How to Sow Lettuce
Use the table on the previous
page to determine when different types of lettuce can be sown. Note
that where some from of protection, like cloches or poly tunnel (basically just garden sized supported plastic), is
given to the seedlings, sowing can commence 4 weeks earlier than shown in the table.
Click here to view and buy from a large range of GardenAction approved poly-tunnels and cloches.
every three weeks to ensure a continuous supply rather than a glut at
one time - lettuces do not keep well in the ground when they have
reached maturity. Use a trowel to dig out shallow drills 1.3cm (half inch) deep, each drill
being 30cm (1ft) apart from the next. Sow three or four seeds every 15cm
(6in) as shown in the right hand drill of the diagram. The seeds can be
sown in a continuous row (left hand drill of diagram), although this will require more seeds and more
thinning out later.
Cover the seeds with soil, firming it down with gentle pressure. If the soil
is at all dry, water well. The seedlings should begin to appear in 7 to
14 days time. Gradually thin out the seedlings until they are 25cm (10in) apart.
The sowing process is the same for all lettuce at all times of the year.
Where sowing in autumn for spring harvest, cloche protection will be required from October to January.
Caring for Lettuce
key requirements are water and weeding. Both can be greatly assisted by
laying a covering of organic material (or black plastic cut to allow the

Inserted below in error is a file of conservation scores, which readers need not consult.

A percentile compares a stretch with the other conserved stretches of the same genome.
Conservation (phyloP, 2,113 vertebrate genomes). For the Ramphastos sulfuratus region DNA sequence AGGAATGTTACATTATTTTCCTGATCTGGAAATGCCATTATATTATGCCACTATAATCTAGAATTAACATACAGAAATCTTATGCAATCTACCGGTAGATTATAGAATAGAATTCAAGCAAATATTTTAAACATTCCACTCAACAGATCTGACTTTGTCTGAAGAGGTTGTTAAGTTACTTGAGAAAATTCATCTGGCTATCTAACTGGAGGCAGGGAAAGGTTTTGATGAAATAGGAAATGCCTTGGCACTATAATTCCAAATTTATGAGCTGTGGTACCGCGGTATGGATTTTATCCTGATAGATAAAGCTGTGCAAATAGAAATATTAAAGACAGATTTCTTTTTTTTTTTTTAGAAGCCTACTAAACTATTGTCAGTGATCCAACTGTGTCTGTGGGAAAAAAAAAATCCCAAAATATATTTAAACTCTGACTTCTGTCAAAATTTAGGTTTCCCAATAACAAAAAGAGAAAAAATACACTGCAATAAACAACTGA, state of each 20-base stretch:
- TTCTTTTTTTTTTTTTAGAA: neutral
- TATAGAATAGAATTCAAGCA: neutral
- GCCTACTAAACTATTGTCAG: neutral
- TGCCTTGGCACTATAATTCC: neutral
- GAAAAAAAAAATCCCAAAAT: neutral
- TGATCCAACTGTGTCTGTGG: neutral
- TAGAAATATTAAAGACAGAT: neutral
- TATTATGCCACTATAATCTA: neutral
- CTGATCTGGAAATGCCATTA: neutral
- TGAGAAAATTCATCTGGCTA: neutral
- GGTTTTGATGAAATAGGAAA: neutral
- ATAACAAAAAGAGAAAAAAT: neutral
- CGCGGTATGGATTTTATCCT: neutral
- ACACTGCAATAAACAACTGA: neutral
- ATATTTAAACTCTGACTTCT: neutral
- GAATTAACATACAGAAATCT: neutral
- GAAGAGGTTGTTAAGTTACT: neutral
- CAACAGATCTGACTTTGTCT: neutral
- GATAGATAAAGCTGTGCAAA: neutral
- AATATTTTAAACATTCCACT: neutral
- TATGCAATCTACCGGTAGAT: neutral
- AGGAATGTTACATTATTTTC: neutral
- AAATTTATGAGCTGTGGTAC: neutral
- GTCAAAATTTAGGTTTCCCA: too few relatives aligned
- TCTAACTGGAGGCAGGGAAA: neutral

seedlings through) around the plants, this will keep the soil moist and
stop the growth of weeds. It will also provide a slow but steady stream of nutrients.
Harvest lettuces as soon as they mature, they will quickly
if left in the ground too long. When the heart of the lettuce begins to
form a point and grow upwards, it is beginning to bolt and should be
picked immediately. The easiest way to harvest them is to pull them out
with the roots using a trowel and trim with a sharp knife.
With 'picking' lettuces, leave them in the ground, cutting the outer leaves
away from the plant near the base - new shoots will soon grow to replace
the harvested ones.
Pests and Diseases
Lettuces have a few enemies which may not kill the crop, but they will
slow down growth and make the plants less healthy.
The pests are, lettuce root aphid (yellowing and decaying roots), lettuce
root maggot (maggots present on the roots), greenfly and slugs. All of
these can be treated using chemicals from your local garden centre.
However, a few basic precautions should prevent them in the first place.
Weed the bed - weeds provide a home for pests and diseases.
2. Remove harvested lettuces from the ground completely, do not
leave the stump in the ground. It will rot and attract the attention of
pests, root aphid in particular
3. Provide them with sufficient water especially in dry periods.
4. Water around the plants with
(available from most garden
centres) in late May.
5. Do not grow lettuce in the same beds as has been previously
used for chrysanthemums. Doing so will increase the risk of root maggot.
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